Is it easier to talk to your online buddies than your friends out there in the “real world?” Do you feel like you know more about what’s happening in the lives of your Facebook and MySpace friends than with those who don’t have accounts or don’t bother to update them? According to a recent UK MySpace study of over 16,000 social network users, these sorts of feelings are common among today’s younger generation. The study revealed that a good portion of this group admits to feeling more comfortable sharing and communicating with friends online than they do when logged out of cyberspace. Online: Sharing is Easier, Friends Know You BetterThe MySpace study asked social networking users between the ages of 14 and 21 (aka “Generation Y”) questions about their interactions both on social networks and in their real life, too. Some 36% of the respondents said they found it easier to talk about themselves online than in the real world, leading them to share more about themselves using technology. This group also felt that their online friends knew more about them, and so, in a sense, were closer than offline friends because they all knew what was going on in each other’s lives. Outside of the social networking sites, the survey respondents overwhelmingly felt ill-at-ease in social groups. A whopping 72% said they felt “left out” and didn’t think they fit into any particular group. More than four-fifths (82%) said they moved between four or more different groups of friends in an effort to find acceptance. It’s not entirely surprising that the younger generation feels this way. The teen years (and young adulthood to some extent) are a time when kids start exploring and experimenting with many different aspects of their personalities as they attempt to solidify who they are and who they will become as adults. What’s interesting, though, is how social networking is having an impact on this traditional coming-of-age process. Instead of simply feeling disjointed, confused, and lonely, today’s younger generation has an outlet for connecting with their peers which previous generations did not: the internet. Says Rebekah Horne, MySpace Europe managing director, the study provides insight into how this generation is “using online as a way to explore and settle into their burgeoning identities.”But at what cost? Will the younger generations remain awkward and shy in the real world as they age, only finding comfort in their interactions that occur online? Or does having an outlet for their feelings simply lessen the blow delivered by the otherwise often harsh process that is growing up? In many ways, easy access to technology can be seen as both a blessing and a curse for this young group of digital natives. These days, you’ll often encounter teens having text message conversations or posting status updates while ignoring the very friends they’re present with in the real world. Behavior like this could certainly send a message to the others that they are second priority to whomever else has engaged their friend’s attention. That could easily lead to feelings of being “left out” as reported in this study. And yet, at the same time, it’s this very technology that’s allowing the teens and young adults to feel like they have friends who know them and care about them.The issue is balancing that online life with the one out in the real world. The question as to whether this sort of behavior is healthy is one best left to psychologists to analyze and report, but there’s no doubt that at the very least, it is having an impact. Image credit: flickr user Paulo Fehlauer Guide to Performing Bulk Email Verification A Comprehensive Guide to a Content Audit The Dos and Don’ts of Brand Awareness Videos Related Posts Facebook is Becoming Less Personal and More Pro… Tags:#NYT#social networks#Trends#web sarah perez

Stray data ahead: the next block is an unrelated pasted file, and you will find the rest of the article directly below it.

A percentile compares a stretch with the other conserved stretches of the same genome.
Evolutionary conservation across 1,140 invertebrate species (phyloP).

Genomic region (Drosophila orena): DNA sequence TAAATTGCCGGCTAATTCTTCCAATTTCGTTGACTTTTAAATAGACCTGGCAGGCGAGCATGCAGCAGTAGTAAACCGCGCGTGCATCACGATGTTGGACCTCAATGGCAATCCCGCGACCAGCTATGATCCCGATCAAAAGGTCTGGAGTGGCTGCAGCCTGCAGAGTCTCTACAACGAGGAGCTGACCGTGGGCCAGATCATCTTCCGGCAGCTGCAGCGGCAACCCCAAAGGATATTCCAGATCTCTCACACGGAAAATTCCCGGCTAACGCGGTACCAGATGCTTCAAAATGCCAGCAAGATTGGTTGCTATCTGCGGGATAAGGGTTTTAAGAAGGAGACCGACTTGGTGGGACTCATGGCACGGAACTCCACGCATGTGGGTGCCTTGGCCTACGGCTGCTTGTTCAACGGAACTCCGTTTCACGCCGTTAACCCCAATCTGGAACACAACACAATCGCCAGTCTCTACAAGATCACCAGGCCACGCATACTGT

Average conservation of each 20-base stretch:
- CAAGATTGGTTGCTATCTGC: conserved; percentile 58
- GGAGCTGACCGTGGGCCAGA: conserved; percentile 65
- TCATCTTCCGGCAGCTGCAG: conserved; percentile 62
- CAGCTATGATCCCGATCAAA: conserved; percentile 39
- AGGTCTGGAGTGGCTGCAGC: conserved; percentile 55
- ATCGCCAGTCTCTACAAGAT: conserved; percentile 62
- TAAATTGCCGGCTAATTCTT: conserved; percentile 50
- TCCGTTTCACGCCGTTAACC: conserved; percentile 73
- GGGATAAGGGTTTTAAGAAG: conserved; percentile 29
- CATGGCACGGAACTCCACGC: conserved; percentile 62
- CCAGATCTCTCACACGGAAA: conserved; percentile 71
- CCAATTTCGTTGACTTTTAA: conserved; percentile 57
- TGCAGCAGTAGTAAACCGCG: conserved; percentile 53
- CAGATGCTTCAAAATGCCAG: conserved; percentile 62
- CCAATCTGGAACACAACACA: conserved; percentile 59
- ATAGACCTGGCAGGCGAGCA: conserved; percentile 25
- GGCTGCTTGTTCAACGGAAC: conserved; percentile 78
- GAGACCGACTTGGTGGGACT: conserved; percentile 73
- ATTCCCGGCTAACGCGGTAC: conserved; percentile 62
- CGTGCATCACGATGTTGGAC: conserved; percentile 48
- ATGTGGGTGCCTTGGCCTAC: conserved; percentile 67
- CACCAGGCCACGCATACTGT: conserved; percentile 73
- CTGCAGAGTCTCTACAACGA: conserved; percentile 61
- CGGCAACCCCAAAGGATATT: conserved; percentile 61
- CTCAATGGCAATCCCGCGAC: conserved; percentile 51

“I just want a good calculator that works, stays in the mode that I’ve selected without swapping over to anything else while Iu2019m in the middle of using it, and which has enough battery power to last me the day! Anything short of this isn’t good enough March 29, 2019 at 10:55 am Editor’s note: Our good friend Max is looking for any suggestions for electronic calculators and solvers. Nothing’s too great or too small. Let him know which you think might be worth including in EEWeb.com’s list of tools. Every now and then, an unexpected ray of sunshine breaks through the clouds to brighten my life. Such an event just transpired. Moments ago, as I pen these words, I was informed by those who don the undergarments of authority and stride the corridors of power that we are going to add to EEWeb’s collection of electronic calculators. (Source: pixabay.com) The only downside is that, based on the capricious and convoluted reverse chronological reality (RCR) favored by those who dwell in the hallowed halls of destiny and delight in casting the dice to determine our fates, they now want to know why I didn’t preemptively commence this task last week. They care not to hear my tales of woe regarding my inability to obtain the parts that I need to repair my time machine. What they want is results! (Their exclamation point, not mine.)Specifically, what we are talking about here is calculator and solver-type tools targeted at the designers of electronic systems. For your delectation and delight, a list of our existing calculators and solvers is presented below (I’ve not included the more sophisticated tools like schematic capture, simulation, and PCB layout).What I’m asking of you is suggestions for any similar calculators and solvers that you would like us to add to EEWeb.com. Don’t be afraid. Let your imagination run wild and free. What do you think about acoustic calculators, or power calculators, or…? If you have any suggestions, now is your chance to shout them from the rooftops (metaphorically speaking). All you have to do is post your suggestions as comments in my article and/or email me at and we’ll take it from there.>> See Max’s article on our sister site, EEWeb: “Which Electronic Calculators Should We….” March 25, 2019 at 12:52 pm Log in to Reply Continue Reading Previous Kontron: 3U CP3005-SA CPU board works in extended temperature range of -40 to +70°CNext Renesas: bidirectional synchronous buck-boost controllers for battery-powered applications Share this:TwitterFacebookLinkedInMoreRedditTumblrPinterestWhatsAppSkypePocketTelegram Tags: EDA “Hi Mel — thanks for your feedback — Max” MelBrandle says: March 25, 2019 at 1:14 pm 3 thoughts on “Which electronic calculators do you like?” Log in to Reply Log in to Reply Max The Magnificent says: MarkSindone says: “I personally have no personal favourites on digital calculators because of how simple my workload usually is. It depends on what your calculations require of you and whether or not you would need to perform complex calculations that are more than just bas Leave a Reply Cancel reply You must Register or Login to post a comment. This site uses Akismet to reduce spam. Learn how your comment data is processed.